Here we predict human haploinsufficient genes by integrating diverse genomic, evolutionary and function properties that we show are characteristic of haploinsufficiency. We further validate those predictions with independent experimental and clinical data. The framework of this study is outlined in . While various, but not necessarily mutually exclusive, physiological mechanisms have been proposed to underlie haploinsufficiency, including dosage threshold effects and altered stoichiometry of a macromolecular complex 
, our approach does not assume that one or other of these mechanisms predominates.
Outline of the prediction framework.
We first compiled a list of known human HI genes and a catalog of HS genes. Known HI genes were collated from literature 
. The catalog of HS genes was generated from genes disrupted in a loss-of-function manner in control individuals used in genome-wide association studies by CNVs detected in data from the Affymetrix 6.0 chip (see Methods
and Figure S1
). We identified 2,676 putative HS genes seen in any control individuals and 1,079 seen in two or more controls (Table S1
and Figure S2
), and used the latter set in most downstream analyses Thus the final list of HI and HS genes contains 301 and 1,079 genes respectively.
To systematically assess the difference in properties between HI and HS genes, we gathered a large number of annotations describing the evolutionary, functionary and interaction properties of genes (see Methods
) and examined the distribution of each individual property in HI and HS genes. We found that HI genes have consistently more conserved coding sequence (human-macaque dN/dS, p
3.12e-26), less mutable promoter (p<1e-30), paralogs with lower sequence similarity (p
1.84e-9), longer spliced transcript (p<1e-30), longer 3′UTR (p
2.63e-12), higher expression during early development (p
1.10e-15), higher tissue specificity in expression (p
2.29e-6), more interaction partners in both a protein-protein interaction network (p<1e-30) and a gene interaction network (p<1e-30) and higher chances of interacting with other known HI genes (p<1e-30) and cancer genes (p<1e-30) (). Some biological insights can be gained from these comparisons. For instance, the average sequence identity to the closest paralog of HS genes is significantly higher than that of HI genes, suggesting functional compensation between recently duplicated genes that shield each other from reduction in dosage. Interestingly, growth rate of yeast heterozygous deletion strains does not seem to differ between their HI human homologs and HS human homologs, probably reflecting the vast functional differences between the majority of yeast and human genes, except those involved in highly conserved cellular processes.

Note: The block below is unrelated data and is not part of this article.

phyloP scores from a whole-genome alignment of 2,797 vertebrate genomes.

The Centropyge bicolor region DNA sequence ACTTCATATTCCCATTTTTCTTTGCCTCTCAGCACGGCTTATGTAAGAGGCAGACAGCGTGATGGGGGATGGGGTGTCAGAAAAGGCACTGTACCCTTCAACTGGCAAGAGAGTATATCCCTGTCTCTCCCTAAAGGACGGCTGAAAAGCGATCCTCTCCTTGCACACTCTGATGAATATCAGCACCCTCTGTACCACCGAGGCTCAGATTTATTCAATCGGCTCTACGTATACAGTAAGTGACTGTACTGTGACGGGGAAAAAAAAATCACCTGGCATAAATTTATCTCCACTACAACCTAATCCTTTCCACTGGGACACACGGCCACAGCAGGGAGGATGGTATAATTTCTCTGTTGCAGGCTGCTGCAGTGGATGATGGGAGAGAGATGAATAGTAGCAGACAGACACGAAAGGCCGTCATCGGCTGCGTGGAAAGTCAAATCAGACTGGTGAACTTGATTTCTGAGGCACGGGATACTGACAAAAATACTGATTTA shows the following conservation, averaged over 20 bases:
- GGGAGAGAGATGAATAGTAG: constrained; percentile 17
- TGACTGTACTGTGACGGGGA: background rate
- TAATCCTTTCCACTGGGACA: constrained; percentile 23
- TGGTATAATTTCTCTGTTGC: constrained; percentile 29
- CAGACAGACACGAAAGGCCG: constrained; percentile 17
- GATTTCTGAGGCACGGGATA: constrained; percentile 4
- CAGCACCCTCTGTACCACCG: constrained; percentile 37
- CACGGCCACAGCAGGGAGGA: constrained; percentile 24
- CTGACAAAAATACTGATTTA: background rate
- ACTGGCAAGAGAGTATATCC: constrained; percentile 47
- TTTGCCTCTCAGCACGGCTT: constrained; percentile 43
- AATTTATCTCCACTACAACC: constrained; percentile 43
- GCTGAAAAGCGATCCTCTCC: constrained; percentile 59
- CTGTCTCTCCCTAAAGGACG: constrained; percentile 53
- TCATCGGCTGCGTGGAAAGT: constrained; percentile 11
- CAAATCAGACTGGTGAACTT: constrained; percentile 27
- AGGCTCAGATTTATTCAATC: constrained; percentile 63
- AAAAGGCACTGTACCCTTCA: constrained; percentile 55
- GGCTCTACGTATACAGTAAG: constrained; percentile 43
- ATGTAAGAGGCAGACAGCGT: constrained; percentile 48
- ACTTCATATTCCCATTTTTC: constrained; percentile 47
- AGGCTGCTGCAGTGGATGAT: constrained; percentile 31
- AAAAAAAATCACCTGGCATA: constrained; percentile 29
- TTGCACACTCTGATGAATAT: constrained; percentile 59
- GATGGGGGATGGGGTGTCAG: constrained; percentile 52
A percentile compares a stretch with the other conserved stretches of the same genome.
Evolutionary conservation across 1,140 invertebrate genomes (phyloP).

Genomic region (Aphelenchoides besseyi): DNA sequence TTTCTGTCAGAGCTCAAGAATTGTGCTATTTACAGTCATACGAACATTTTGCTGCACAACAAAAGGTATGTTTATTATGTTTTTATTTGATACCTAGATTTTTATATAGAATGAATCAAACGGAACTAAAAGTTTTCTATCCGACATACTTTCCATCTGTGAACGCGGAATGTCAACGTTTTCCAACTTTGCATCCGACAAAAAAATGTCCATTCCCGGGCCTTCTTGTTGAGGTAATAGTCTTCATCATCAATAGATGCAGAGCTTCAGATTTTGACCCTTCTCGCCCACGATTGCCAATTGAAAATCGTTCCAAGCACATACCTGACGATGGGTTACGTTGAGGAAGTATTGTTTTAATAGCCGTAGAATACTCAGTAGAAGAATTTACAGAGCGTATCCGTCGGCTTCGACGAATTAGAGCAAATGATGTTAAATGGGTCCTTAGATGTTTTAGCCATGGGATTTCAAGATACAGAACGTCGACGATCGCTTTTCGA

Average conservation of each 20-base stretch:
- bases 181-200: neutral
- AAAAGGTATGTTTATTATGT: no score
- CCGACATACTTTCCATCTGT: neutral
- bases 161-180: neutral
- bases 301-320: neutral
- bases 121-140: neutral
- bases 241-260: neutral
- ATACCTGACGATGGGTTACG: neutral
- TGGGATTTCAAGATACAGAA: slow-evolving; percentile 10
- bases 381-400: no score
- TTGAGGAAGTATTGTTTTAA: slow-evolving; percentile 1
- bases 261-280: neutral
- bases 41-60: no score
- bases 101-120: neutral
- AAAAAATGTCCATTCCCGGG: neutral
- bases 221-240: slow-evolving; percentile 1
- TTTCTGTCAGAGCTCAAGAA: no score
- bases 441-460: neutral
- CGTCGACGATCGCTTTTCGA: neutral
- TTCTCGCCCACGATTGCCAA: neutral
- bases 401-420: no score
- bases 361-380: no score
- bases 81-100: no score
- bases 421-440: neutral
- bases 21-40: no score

Properties that distinguish HI genes from HS genes.
The highly significant differences in genomic, evolutionary, functional and network properties between HI and HS genes suggest they may be predictive of haploinsufficiency. However, since each annotation is only available for a fraction of genes in the genome (Table S2
), there is a trade-off between the increase in prediction performance by considering more properties and the decrease in the genomic coverage of genes we could predict. Therefore, we aimed to select a small number of most predictive properties that are relatively ‘orthogonal’ in the kind of information they provide (Methods
and Table S3
). After evaluating many different possible combinations of predictor variables (Figure S3
) we selected a model comprising of dN/dS between human and macaque, promoter conservation, embryonic expression and network proximity to known HI genes. The training data with all these information available consisted of 234 HI genes and 326 HS genes.